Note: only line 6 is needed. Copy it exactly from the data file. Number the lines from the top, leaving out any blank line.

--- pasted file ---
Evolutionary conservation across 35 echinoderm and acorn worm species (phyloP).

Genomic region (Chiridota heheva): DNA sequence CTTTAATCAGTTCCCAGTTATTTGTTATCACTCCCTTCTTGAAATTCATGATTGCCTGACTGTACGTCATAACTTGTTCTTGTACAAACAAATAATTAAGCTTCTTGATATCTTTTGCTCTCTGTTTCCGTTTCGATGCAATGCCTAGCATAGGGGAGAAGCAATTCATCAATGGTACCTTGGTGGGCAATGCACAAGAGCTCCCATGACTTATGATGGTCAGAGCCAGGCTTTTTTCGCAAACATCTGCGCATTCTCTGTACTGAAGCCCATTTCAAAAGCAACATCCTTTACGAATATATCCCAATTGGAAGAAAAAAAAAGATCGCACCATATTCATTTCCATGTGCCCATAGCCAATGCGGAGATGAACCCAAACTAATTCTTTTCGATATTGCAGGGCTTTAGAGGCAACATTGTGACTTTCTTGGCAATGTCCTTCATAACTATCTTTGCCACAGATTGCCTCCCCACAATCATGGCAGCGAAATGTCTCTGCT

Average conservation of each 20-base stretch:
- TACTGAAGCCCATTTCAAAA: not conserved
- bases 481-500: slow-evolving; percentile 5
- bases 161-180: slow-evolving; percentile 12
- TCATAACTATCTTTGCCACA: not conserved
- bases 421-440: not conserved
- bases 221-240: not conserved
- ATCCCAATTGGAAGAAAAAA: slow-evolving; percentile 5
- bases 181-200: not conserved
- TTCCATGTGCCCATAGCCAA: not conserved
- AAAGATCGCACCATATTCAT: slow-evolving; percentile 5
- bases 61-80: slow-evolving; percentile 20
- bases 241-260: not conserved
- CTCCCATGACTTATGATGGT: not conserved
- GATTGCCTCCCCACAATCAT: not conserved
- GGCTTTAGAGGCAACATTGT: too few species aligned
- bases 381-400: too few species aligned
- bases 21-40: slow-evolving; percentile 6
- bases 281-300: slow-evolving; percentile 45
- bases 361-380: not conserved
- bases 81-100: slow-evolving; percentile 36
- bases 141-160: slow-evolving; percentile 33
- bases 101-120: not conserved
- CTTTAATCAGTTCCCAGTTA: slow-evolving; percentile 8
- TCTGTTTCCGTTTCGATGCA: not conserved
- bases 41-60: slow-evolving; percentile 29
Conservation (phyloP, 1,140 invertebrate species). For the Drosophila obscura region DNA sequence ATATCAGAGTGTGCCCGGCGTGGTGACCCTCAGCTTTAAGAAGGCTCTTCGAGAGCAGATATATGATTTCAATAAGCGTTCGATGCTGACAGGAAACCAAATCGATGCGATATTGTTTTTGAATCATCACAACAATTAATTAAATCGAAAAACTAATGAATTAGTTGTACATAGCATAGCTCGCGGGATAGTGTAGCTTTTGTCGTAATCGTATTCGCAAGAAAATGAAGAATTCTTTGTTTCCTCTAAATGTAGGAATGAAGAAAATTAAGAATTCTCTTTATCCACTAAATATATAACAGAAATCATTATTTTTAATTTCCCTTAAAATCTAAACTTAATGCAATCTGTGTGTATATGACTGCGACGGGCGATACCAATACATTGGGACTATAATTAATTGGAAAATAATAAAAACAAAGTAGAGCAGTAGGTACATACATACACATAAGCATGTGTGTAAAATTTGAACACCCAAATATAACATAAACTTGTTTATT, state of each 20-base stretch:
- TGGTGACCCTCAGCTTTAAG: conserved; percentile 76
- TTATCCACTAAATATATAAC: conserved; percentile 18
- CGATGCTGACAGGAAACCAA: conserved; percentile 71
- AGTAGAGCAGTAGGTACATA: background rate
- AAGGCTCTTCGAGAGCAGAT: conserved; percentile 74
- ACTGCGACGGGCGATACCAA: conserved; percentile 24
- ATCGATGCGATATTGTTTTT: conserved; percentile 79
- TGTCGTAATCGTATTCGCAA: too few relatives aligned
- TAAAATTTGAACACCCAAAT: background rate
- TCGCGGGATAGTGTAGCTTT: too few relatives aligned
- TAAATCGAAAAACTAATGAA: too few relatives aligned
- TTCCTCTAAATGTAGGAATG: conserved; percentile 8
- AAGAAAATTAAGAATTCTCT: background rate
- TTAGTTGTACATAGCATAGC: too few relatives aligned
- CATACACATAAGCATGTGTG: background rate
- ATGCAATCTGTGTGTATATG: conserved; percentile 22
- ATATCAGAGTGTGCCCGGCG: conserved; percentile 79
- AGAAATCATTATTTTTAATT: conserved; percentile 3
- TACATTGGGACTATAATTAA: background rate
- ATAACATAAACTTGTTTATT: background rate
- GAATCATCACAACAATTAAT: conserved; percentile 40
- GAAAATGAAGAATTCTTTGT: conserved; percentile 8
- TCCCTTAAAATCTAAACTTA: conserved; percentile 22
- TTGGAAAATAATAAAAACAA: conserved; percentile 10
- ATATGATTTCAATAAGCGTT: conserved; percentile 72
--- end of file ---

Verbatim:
- bases 161-180: slow-evolving; percentile 12